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Oil = War: On the Streets With XR Peace

This week, Stop the War marched with Extinction Rebellion. We will continue to rebel for peace, and for the planet.

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On Monday the 7th October the Rebellion began.

Leaving Westminster station at 9:30 am we passed 3 police vans, turning onto the embankment droves of neon yellow cop vests flocked to the pavement on the other side of the road. There was a distinct sense of ‘us’ and ‘them’ (as in, wearing the XR badge on my chest I felt very aware that I was being eyed by the police, sudden fear of being arrested.)

What should have been the peace bloc, was an empty road, on it a man chained to the inside of his car – the other peace protesters, who had been there since 6:30 am had been arrested – all 28 of them. The police began to saw through the chains.

After a hesitant start at the MOD, we moved to the bridge – climbed over the barrier into the road to join the sitting demonstrators. Eventually, our placards were being handed out: Stop War – Stop Climate Chaos, a relevant message to be present on the bridge as not much later, Peter Kennard arrived. He performed a live art piece: ‘Oil = War’ – a loaded image to say the least, the northern hemisphere crowned by the sharp heads of war-missiles, and below, Kennard let spill black oil paint through small holes on the cardboard globe: Where there is oil there is war, suffering, homicide and ecocide.

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Down by the ministry of Defence there was a very enthusiastic response from viewers who listened to Lindsey German’s speech. Her words were a powerful declaration of our country’s failure to admit to its wrongs:

“Many future wars are going to come from the impact of climate change:  People will no longer be able to farm their land, they will no longer be able to have access to water (...) They will try to move, and they will try to go to other countries, countries like our own: We've (already) seen it with the Syrians, with the Iraqis, with the Afghans - they are penalised and treated in the most appalling fashion. There’s always money to spend on wars, to spend on bombing some of the poorest countries in the world - there is never the money to care for the refugees or to welcome the refugees” – it was then that the crowd erupted.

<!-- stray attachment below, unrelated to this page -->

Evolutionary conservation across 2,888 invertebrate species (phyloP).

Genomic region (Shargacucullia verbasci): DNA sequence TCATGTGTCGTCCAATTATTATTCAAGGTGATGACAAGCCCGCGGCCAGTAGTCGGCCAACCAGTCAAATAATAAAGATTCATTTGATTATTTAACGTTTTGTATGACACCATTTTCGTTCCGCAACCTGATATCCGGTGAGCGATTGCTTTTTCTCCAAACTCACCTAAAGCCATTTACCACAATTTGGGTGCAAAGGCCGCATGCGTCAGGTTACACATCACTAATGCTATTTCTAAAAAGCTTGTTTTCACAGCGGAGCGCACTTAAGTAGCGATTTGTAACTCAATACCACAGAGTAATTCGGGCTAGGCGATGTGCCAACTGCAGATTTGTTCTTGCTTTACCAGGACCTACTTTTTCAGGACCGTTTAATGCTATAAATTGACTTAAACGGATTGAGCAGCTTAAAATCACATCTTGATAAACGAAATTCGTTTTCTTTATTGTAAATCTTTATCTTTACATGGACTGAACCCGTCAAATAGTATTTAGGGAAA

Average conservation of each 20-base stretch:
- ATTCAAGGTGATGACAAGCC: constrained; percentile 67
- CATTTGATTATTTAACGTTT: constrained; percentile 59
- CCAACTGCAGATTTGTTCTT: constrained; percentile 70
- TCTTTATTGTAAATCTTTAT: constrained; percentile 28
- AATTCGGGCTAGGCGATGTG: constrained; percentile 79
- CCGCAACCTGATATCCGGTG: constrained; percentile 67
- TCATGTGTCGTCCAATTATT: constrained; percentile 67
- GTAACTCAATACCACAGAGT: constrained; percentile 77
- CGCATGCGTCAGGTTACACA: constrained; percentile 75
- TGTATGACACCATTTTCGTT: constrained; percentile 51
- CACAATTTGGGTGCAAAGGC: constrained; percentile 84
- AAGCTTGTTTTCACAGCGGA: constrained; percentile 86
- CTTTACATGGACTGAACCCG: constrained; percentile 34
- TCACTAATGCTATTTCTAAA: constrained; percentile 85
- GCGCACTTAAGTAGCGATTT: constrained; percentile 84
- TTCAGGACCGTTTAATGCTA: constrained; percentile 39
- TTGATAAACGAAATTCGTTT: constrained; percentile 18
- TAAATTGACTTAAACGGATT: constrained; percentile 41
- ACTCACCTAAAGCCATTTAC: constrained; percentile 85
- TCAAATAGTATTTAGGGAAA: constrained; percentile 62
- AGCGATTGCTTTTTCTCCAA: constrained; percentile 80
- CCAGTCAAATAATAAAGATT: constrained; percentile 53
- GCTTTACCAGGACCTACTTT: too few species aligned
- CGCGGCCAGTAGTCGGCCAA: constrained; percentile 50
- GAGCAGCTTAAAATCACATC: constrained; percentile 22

On Thursday 10th October, Chris Nineham was witness to the XR Peace Protesters as they chained themselves to each other on the ground outside the Tesco in Trafalgar Square, an image of bravery in utter vulnerability – the XR peace protesters we stand by have shown that their hearts are not lacking in dedication. Crowds of both protesters and civilians flocked to the scene with cheers and cries of anxiety, hope, and solidarity.

We turned to the ‘tower’ where an XR protester was removed from a tall and precarious looking wooden structure by the police. Balancing on one leg, with his hands in the air - non-violent - the police suspended in the booth of a crane, cut the wire, then swung him over into the booth. The crowd called to him, almost immediately, “We love you. Thank you.”

On the 12th of October we marched with Extinction Rebellion – the placards survived the rain and the long walk from St. James’s park to Marble Arch in the rain, our very own Jim Brann – a member of Stop the War for almost 20 years, rescued the placards by hiding them under his raincoat. The change of location led us to arrive at Marble Arch, soaked and a little weary, but the enthusiasm of the crowd as we handed out the placards was heart-warming.

“Thank you” – again the words most spoken at the XR protest, were spoken to us as we handed out the placards. We were thankful the placards were taken – they were thankful for having them.

At 2:30 we set off, marching among 30,000 people through Oxford Street, past a Primark - which later I discovered was full of young XR protesters who were staging a ‘die-in’ on the floors of the shopping mall. The thousands of protesters marched on to Russell Square, despite the rain, despite the police – who stopped a group of us further down from Russell square. We raised our hands again, this time in silence: thirty people, a hundred people, “This is a peaceful protest. We are non-violent”, still they would not let us pass and we were forced to turn around.

This week, Stop the War marched with Extinction Rebellion. We will continue to rebel for peace, and for the planet.

 

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